n the foothills of the Canadian Rockies where we live, fall is more an event than a season.
We don’t have Maple Leafs that turn scarlets and blood red. Mostly we have yellows – from pale straw to almost copper - with hints of red in the brush and odd small tree. And from the first bit of color until the last leaf falls is no more than a few weeks. The peak lasts mere days. Today was one of them. Warm. Sunny. Hardly any wind, which is rare here. An unexpected gift.
We live about 15 minutes west of Calgary, Alberta on a small acreage surrounded by farmer’s fields and a few trees. I was driving through the country this morning with my 12-year-old daughter, Teresa, to drop her off at a friend’s home on my way to work. We were not far out of the driveway when I noted aloud how gorgeous the day was; how the grass in the fields and ditches had suddenly become many hued gold, tinged crimson; how it smelled like fall. Teresa agreed and we chatted about other things. And then we rounded a corner and began to climb a hill through a small forest. The sudden riot of yellows and reds made us both stop talking. I slowed down to take it all in. Silence held us for a few moments. I wished for a camera and the skill to bring landscapes like this to life.
Teresa and I had already spoken of my favourite fall day – one much like today almost 25 years ago – when my wife Juli and I married “for time and all eternity” in the Mormon Temple at Cardston. After the ceremony, Juli and I spent a few timeless minutes by ourselves journal writing and talking in a tree-filled country park before descending into the well-intended maelstrom of family dinner and reception. From the sublime to the ridiculous.
Teresa broke the silence by asking whether I had ever thought about getting married again – “to Mom”, she quickly added to my confused look. “And you could do it in these fields instead of in the Temple.” She has heard me say that our vows were diluted; dirtied by the promise we made to obey the Mormon Church while loving and being faithful to each other. We did not question, until recently, the impossibility of that task.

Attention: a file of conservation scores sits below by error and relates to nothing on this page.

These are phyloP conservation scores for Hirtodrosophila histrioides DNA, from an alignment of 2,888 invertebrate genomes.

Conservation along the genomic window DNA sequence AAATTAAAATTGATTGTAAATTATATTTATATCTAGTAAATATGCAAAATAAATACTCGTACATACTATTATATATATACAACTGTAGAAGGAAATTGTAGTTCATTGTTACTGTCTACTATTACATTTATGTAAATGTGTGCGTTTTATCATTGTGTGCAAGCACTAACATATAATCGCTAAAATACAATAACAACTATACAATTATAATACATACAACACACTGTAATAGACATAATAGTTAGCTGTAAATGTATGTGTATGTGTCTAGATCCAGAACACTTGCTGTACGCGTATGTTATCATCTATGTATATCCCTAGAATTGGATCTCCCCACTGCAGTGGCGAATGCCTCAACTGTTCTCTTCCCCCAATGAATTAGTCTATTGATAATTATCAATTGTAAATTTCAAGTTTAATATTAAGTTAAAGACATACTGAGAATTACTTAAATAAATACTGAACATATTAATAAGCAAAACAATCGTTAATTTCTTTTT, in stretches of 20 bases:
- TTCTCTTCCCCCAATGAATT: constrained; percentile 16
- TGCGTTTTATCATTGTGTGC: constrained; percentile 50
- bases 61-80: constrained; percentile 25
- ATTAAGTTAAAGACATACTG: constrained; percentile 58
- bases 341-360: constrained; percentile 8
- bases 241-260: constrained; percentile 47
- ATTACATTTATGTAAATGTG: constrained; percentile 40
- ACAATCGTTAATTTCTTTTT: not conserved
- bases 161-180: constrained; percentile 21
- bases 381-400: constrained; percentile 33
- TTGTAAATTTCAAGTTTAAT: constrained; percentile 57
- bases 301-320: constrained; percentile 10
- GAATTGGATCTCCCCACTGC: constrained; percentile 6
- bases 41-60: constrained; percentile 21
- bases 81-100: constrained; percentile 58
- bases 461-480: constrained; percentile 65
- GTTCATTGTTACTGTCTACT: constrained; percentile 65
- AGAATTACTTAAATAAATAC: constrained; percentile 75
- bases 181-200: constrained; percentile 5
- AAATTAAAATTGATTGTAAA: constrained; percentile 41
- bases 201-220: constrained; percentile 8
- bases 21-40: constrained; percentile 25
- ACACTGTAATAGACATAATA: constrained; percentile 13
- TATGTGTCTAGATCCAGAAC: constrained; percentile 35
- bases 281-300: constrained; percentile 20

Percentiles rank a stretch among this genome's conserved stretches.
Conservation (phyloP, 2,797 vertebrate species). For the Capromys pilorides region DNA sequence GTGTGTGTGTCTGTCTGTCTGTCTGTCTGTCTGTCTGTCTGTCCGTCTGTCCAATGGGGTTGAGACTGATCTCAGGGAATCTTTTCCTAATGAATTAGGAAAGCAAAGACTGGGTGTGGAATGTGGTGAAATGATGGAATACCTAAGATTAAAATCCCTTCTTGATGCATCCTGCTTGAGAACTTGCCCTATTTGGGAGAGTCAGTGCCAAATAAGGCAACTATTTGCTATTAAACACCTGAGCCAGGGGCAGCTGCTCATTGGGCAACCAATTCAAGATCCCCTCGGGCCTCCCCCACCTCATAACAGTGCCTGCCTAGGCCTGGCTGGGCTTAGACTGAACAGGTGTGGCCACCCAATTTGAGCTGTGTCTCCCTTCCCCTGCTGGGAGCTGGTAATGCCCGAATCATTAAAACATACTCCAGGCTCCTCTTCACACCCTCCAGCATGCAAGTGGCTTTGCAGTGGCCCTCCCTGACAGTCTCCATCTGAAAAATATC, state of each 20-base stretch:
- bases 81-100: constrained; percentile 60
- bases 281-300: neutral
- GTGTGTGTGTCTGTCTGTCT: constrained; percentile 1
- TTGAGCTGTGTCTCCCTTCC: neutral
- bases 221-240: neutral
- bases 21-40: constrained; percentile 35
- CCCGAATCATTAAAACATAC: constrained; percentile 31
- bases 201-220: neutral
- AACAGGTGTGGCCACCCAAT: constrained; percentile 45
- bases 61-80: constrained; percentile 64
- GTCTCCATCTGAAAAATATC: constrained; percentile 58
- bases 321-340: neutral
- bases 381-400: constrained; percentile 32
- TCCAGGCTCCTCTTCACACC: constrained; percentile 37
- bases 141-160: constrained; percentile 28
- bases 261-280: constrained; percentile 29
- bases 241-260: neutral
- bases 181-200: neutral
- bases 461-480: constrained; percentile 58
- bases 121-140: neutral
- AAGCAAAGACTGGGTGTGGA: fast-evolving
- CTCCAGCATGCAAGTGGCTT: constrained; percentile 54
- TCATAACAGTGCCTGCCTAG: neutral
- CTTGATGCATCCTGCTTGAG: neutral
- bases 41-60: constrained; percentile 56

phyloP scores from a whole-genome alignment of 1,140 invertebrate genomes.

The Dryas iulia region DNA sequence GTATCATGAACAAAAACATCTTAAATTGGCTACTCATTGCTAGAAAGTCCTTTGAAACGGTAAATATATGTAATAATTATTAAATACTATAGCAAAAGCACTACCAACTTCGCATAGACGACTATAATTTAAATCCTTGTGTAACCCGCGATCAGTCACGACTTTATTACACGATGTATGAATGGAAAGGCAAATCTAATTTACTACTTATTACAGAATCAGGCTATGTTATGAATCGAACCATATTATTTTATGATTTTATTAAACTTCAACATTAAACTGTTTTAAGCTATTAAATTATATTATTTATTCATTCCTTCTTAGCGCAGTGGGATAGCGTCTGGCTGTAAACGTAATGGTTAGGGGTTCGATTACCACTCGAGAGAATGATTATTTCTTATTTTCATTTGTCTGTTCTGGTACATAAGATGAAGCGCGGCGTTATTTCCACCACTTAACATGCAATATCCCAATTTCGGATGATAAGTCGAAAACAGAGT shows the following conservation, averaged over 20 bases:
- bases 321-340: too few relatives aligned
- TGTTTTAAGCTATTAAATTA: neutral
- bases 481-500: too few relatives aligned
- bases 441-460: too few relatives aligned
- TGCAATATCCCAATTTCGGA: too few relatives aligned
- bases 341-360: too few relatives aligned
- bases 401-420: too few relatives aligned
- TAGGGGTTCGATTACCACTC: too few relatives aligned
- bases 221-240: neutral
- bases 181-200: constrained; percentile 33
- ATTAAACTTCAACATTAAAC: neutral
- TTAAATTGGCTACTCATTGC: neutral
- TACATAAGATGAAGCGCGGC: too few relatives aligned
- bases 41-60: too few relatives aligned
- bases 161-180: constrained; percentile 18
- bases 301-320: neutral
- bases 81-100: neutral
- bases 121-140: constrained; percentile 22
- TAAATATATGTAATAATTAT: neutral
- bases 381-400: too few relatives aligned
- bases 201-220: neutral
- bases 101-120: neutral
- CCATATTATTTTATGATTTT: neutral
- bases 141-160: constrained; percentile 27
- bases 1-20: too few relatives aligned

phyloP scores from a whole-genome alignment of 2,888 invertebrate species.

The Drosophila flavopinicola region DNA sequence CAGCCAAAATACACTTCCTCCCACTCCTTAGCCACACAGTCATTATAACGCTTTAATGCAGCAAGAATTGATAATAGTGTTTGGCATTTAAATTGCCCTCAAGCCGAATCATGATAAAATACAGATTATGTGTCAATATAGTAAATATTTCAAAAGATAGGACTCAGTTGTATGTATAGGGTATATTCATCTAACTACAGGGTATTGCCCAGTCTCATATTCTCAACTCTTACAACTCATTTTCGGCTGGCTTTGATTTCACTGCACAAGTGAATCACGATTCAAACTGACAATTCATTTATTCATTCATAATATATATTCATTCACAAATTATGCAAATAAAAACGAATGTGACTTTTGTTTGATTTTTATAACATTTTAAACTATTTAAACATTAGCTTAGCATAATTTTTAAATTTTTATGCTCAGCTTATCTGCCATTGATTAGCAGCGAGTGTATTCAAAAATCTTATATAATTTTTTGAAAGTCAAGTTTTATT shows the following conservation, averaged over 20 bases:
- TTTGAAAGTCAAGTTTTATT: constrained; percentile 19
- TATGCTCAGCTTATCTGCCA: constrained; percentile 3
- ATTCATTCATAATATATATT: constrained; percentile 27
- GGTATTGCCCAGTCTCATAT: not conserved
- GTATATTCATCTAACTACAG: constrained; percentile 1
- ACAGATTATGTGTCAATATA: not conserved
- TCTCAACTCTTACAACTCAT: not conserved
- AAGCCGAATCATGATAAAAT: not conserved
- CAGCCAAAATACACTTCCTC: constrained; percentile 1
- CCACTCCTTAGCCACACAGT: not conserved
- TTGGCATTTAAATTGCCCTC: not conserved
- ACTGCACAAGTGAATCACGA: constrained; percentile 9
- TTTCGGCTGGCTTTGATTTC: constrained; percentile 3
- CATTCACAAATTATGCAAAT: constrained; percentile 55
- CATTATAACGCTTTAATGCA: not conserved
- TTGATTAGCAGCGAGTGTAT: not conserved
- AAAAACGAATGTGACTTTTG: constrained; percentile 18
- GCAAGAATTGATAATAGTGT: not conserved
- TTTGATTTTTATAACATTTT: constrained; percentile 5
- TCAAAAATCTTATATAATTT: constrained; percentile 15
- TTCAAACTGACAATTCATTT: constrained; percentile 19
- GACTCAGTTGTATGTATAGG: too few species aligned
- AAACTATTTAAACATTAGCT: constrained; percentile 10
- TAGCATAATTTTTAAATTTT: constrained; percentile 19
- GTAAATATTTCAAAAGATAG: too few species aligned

Why had I not thought of new vows? Juli and I had agreed to new terms for our marriage shortly after I decided I would no longer obey Mormon authority. And after many tears and several firestorms, our relationship seemed to work better than ever. So why not have another ceremony? And what better place could we find for it than right here? I thought the idea brilliant, and told Teresa so while thanking her for insight well beyond her years.
Now it was Teresa’s turn to be confused. She had been silent in her own world far from the autumn scene that transfixed me, and was idly musing when she suggested getting married again. “Vows?” she said. “What do you mean?”
Nonetheless, I soared with the day’s colours while we completed our trip. By the time I dropped Teresa off, I felt that going to work (even though I had important things to do) would waste something precious. My instinct was to share the moment with Juli, but knowing that she was off doing errands until dinnertime, I settled for relishing the thought of doing that in the evening when we would be together again. And so, on the spur of that beautiful Saturday morning moment, I headed to a golf course that I suspected would be replete with fall colours.
Some will no doubt think it a sacrilege to sully the sacred that had lifted me with golf. But golf is for me a form of walking meditation. My eldest daughter laughed when I told her this. “Sure Dad. Whatever! As long as you get to go golfing”, she said. Such is the cross people like me must bear.
To golf well I need to find that slender meditative space between fear and desire; to exist completely in the moment. That experience, and pleasant company, is all I ask of golf. And when my plea is granted, I connect more deeply with the present in this way than almost any other. Those who have experienced this with golf or any other activity will understand. And nothing I can say will move those who have not.
It has been an almost golfless summer (five rounds before today) as a result of a variety of family and work related things I chose to do instead.